As Clock Ticks Toward Shutdown, Gaetz 'Wants Kevin'

Facing midnight deadline, GOP House Speaker McCarthy contends with hard-liners from own party
By Jenn Gidman,  Newser Staff
Posted Sep 30, 2023 10:00 AM CDT
As Clock Ticks Toward Shutdown, Gaetz 'Wants Kevin'
House Speaker Kevin McCarthy, R-Calif., talks to reporters just after voting to advance appropriations bills on the House floor at the Capitol in Washington on Tuesday.   (AP Photo/J. Scott Applewhite)

It seemed pretty clear all week that avoiding a federal government shutdown might be tough, and rolling into Saturday, all signs continue to point in that direction. The AP reports we're now "on the brink" of it, with furloughs and other disruptions looming if a deal isn't struck by midnight tonight. Reuters notes that Republican Speaker of the House Kevin McCarthy is expected to try for a "Hail Mary pass" on Saturday, with last-ditch efforts to try to convince his fellow Republicans to cut out the infighting and vote for a short-term funding bill that includes disaster relief. It's not going to be an easy play. More on recent developments, and what could be to come:

  • GOP tensions: Emotions were running hot on Friday after a resolution McCarthy put to the House floor, which would've funded the government through the end of October, was defeated not only by Democrats, but by 21 Republicans. This left other GOPers frustrated. "The problem is ... the holdouts aren't offering any other options," Texas Rep. Dan Crenshaw said to reporters after the vote, per Fox News. "It's a f---ing democracy, it's hard. And there's no acknowledgment of that."
  • Gaetz on the attack: At the front of the GOP pack going after McCarthy's plans is Florida Rep. Matt Gaetz, who Politico notes has a "takedown mission" in mind for the House speaker. "He wants Kevin," a Gaetz friend tells the outlet. "That's it, and everything else revolves around that."
  • McCarthy's take: The House speaker seemed to be running out of options Friday. "What is the logical next step?" a reporter asked McCarthy after the vote, per Mediaite. "Keep working and make sure we solve this problem," McCarthy replied. When another journalist asked, "What's in your back pocket, speaker?," McCarthy answered, "Nothing right now. I'm broke."

  • Senate's plan: The AP notes that congressional body will convene for a "rare" session on Saturday to try to push forward its own legislation, a bipartisan bill that includes disaster relief and $6 billion in aid to Ukraine. That bill, which would fund the government through Nov. 17, may not see a vote till Tuesday—and the House may still balk at it due to the Ukraine aid.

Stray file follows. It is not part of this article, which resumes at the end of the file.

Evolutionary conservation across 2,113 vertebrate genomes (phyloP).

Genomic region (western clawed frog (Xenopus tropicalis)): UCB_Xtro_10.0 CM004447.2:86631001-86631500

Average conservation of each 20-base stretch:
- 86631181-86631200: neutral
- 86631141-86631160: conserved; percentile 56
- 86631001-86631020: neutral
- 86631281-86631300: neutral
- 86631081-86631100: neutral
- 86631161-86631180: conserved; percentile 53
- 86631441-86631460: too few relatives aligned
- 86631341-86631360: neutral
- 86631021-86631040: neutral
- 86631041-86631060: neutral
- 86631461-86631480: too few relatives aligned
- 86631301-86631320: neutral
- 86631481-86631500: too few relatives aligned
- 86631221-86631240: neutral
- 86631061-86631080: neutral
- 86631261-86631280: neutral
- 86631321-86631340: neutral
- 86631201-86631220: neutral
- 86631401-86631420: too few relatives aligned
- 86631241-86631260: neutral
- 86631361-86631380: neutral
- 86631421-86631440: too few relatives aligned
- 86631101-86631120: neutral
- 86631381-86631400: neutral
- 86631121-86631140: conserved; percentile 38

• A primer: CNN offers an illustrated guide to what goes down during a shutdown, and how it could affect the economy.
  • What will be interrupted: The New York Times and Vox lay out where a shutdown would "immediately be most felt." Included in that list include furloughs at the IRS and national parks (many of which would shut their gates); a halt in the Small Business Administration processing loan applications; a nixing of food inspections for lower-risk items; possible restricted access to the Smithsonian's museums; and a stop to the WIC program that helps parents, pregnant people, and children pay for groceries.
  • What won't be interrupted: The agencies and services that shouldn't be affected by the shutdown, at least in the short term, include FEMA; mail delivery; Social Security, Medicaid, and Medicare operations; and federal prosecutions, including ones involving former President Donald Trump (civil cases may see a hiatus). The Supplemental Nutrition Assistance Program, or SNAP, has enough funds to last through October, but benefits could stop if the shutdown goes into November.

  • Reprieve for EPA: The Federal News Network reports that the Environmental Protection Agency is asking staffers to report to work next week, even if a shutdown takes place. The agency has "sufficient carryover payroll" to pay employees through Oct. 7, per an email from EPA Deputy Administrator Janet McCabe. If a shutdown goes past Oct. 7, the EPA will instruct workers what comes next.
  • Shutdowns, ranked: CNN notes there've been 14 gaps in federal funding since 1981, with most falling under President Ronald Reagan. The longest partial shutdown was under President Trump, a 35-day stalemate that started in late 2018 and stretched through early 2019.
  • Biden's 'hands-off approach': Per NBC News, the president is keeping a low profile, a strategy "intended to project an image of him out in the country executing on what he considers key accomplishments as House Republicans fight over how to fund the government," according to White House officials. But the news outlet notes a possible wrench: A shutdown could curtail those travels.
(More government shutdown stories.)

Get the news faster.
Tap to install our app.
Install the Newser News app
in two easy steps:
1. Tap in your navigation bar.
2. Tap to Add to Home Screen.